For Better Soil, Drought Resilience and Profit
Madison, Wis…… Spring tillage is a tradition that runs deep in American agriculture. But more
and more producers are realizing that this tradition is costing them – in more ways than one. The
possibility of another dry year might have producers rethinking their use of tillage. Traditional
tillage practices, which were once considered necessary in order to prepare a proper seed bed
for planting, come at a high price with increasing diesel prices and labor costs.
However, according to Jimmy Bramblett, State Conservationist with USDA Natural Resources
Conservation Service, the bigger, long-term cost may be the health and function of the soil itself –
resulting in lower yields, higher input costs, and reduced drought resiliency for Wisconsin farms.
Traditional tillage is very destructive to the soil structure and to the soil ecosystem. In healthy soil
you have 50 percent air and water – which is made possible by the pore space in the soil – and
50 percent mineral and organic matter. But tillage collapses and destroys that structure, making
the soil vulnerable to erosion, surface crusting and compaction.
Because tillage destroys organic matter and soil structure, tillage actually reduces the soil’s
infiltration capacity. Besides infiltration capacity, soil structure allows for greater crop rooting
depths. Tillage can also bury the surface residue which helps to retain soil moisture. In short,
traditional tillage tends to limit the availability of water in the soil and that could prove very costly
during those long, summer dry spells where every drop of water counts.
Fortunately, more and more producers in Wisconsin are farming with reduced tillage systems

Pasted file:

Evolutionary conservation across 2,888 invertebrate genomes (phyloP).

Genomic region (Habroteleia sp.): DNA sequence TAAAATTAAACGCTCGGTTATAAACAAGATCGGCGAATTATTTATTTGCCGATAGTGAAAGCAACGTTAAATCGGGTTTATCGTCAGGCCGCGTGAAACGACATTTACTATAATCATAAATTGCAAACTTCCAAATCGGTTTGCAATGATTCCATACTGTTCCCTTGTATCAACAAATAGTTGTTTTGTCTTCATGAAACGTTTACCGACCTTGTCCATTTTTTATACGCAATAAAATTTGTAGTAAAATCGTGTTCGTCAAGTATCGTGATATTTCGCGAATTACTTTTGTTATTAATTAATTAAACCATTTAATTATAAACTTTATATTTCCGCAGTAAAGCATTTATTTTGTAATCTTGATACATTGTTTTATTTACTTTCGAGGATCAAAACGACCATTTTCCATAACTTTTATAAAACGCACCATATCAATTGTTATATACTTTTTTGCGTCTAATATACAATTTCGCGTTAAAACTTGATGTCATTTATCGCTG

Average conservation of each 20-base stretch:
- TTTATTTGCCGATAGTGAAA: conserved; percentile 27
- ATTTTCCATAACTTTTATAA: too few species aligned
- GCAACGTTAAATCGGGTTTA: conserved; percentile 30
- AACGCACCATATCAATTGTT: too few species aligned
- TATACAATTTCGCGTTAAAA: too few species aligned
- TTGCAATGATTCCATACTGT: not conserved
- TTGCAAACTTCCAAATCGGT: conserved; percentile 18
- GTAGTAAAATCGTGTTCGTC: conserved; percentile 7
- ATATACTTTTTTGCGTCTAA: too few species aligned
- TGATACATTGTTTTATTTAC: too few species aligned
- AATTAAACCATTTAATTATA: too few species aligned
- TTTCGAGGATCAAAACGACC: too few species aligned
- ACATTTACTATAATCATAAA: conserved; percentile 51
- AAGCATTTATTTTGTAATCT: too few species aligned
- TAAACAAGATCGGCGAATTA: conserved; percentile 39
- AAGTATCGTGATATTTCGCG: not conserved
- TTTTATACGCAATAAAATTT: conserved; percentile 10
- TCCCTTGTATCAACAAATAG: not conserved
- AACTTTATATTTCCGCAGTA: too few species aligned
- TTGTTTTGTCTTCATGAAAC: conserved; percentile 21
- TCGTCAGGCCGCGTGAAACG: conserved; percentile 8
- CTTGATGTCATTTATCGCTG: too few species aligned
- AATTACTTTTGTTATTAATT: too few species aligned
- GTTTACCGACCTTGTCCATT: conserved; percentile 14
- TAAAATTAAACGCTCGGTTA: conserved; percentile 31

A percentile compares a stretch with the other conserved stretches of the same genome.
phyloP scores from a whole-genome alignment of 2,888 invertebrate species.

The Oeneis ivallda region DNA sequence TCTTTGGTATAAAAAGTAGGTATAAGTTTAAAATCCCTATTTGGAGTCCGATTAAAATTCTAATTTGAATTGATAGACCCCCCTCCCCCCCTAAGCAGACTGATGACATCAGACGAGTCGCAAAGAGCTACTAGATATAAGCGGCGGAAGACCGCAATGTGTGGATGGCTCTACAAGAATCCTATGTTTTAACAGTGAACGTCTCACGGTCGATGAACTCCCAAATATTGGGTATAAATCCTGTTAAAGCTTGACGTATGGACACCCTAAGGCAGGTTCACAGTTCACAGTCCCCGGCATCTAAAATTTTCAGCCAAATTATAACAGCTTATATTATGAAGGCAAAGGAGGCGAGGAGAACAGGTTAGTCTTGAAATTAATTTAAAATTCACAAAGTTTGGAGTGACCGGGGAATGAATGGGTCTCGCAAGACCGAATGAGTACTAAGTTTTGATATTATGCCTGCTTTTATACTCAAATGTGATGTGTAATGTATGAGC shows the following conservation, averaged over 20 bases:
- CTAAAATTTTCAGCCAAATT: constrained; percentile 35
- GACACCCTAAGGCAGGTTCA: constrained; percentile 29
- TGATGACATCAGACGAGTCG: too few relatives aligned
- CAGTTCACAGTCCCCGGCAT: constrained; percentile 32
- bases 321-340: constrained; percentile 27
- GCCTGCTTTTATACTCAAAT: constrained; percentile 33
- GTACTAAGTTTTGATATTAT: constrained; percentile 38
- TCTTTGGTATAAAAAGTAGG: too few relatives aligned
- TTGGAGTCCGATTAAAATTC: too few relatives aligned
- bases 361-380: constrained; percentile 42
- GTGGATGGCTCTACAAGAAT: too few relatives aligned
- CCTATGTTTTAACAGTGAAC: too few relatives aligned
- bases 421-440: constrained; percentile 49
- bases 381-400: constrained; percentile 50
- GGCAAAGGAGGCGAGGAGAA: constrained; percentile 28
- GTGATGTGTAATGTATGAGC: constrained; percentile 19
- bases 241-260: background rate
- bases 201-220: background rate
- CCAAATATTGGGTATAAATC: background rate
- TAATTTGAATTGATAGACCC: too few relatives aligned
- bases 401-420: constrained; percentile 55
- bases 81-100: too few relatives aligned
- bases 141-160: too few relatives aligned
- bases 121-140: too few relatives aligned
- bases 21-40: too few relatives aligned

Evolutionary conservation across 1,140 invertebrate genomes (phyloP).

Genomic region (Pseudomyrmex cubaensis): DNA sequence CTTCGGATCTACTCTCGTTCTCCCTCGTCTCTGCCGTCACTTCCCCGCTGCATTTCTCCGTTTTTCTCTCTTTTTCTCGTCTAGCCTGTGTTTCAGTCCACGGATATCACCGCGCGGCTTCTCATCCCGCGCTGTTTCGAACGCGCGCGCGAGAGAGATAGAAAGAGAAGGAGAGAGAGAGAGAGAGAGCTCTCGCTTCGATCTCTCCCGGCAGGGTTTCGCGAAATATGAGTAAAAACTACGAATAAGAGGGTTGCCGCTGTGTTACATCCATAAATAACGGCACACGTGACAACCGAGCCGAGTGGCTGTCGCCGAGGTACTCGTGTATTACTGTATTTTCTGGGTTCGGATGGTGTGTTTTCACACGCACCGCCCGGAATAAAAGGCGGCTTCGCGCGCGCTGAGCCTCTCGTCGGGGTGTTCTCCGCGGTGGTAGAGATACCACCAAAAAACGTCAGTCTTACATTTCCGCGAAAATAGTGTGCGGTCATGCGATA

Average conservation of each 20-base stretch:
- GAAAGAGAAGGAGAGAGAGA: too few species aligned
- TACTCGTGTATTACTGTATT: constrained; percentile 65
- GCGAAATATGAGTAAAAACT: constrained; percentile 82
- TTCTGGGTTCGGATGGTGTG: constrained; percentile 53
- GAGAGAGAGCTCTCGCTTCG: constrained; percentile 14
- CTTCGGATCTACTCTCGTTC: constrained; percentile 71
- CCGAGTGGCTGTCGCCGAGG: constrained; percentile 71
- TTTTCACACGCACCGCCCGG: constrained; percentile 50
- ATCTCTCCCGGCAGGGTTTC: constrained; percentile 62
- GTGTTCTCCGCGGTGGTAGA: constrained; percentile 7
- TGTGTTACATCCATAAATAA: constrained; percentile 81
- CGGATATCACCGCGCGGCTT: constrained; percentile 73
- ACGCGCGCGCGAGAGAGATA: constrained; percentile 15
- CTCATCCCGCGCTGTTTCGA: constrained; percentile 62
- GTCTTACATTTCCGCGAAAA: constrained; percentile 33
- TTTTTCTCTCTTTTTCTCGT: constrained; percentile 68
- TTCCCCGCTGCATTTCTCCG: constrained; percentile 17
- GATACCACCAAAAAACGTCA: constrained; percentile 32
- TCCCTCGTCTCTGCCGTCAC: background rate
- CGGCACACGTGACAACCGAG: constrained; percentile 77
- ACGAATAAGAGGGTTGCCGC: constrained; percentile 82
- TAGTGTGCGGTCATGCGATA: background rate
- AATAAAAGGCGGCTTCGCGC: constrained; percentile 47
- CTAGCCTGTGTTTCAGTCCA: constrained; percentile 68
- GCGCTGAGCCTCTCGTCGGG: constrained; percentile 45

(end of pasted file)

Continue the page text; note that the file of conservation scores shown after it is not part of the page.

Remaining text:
which build soil health. Producers are using management systems that include conservation
practices, like no-till or strip till, diverse crop rotations, planting cover crops and following nutrient
and pest management plans. These systems follow the four main soil health principles: disturb
less soil, increase plant diversity, grow living roots throughout the year and keep the soil covered
as much as possible.
The benefits of improved soil health extend far beyond the farm. Producers who improve the
health of the soil also increase its water-holding capacity and infiltration rate, which reduces
runoff that can cause flooding. Improved infiltration keeps nutrients and sediment from being
carried off into nearby lakes, rivers, and streams.
Producers interested in learning more about the basics and benefits of soil health, or in receiving
technical and financial assistance to implement a soil health management system, should contact
their local NRCS office ( http://www.wi.nrcs.usda.gov/contact/directory.asp). Additional soil health
information is available at www.nrcs.usda.gov.
Ryan Galbreath, State Soil Health Specialist (715) 832-6547 ext. 104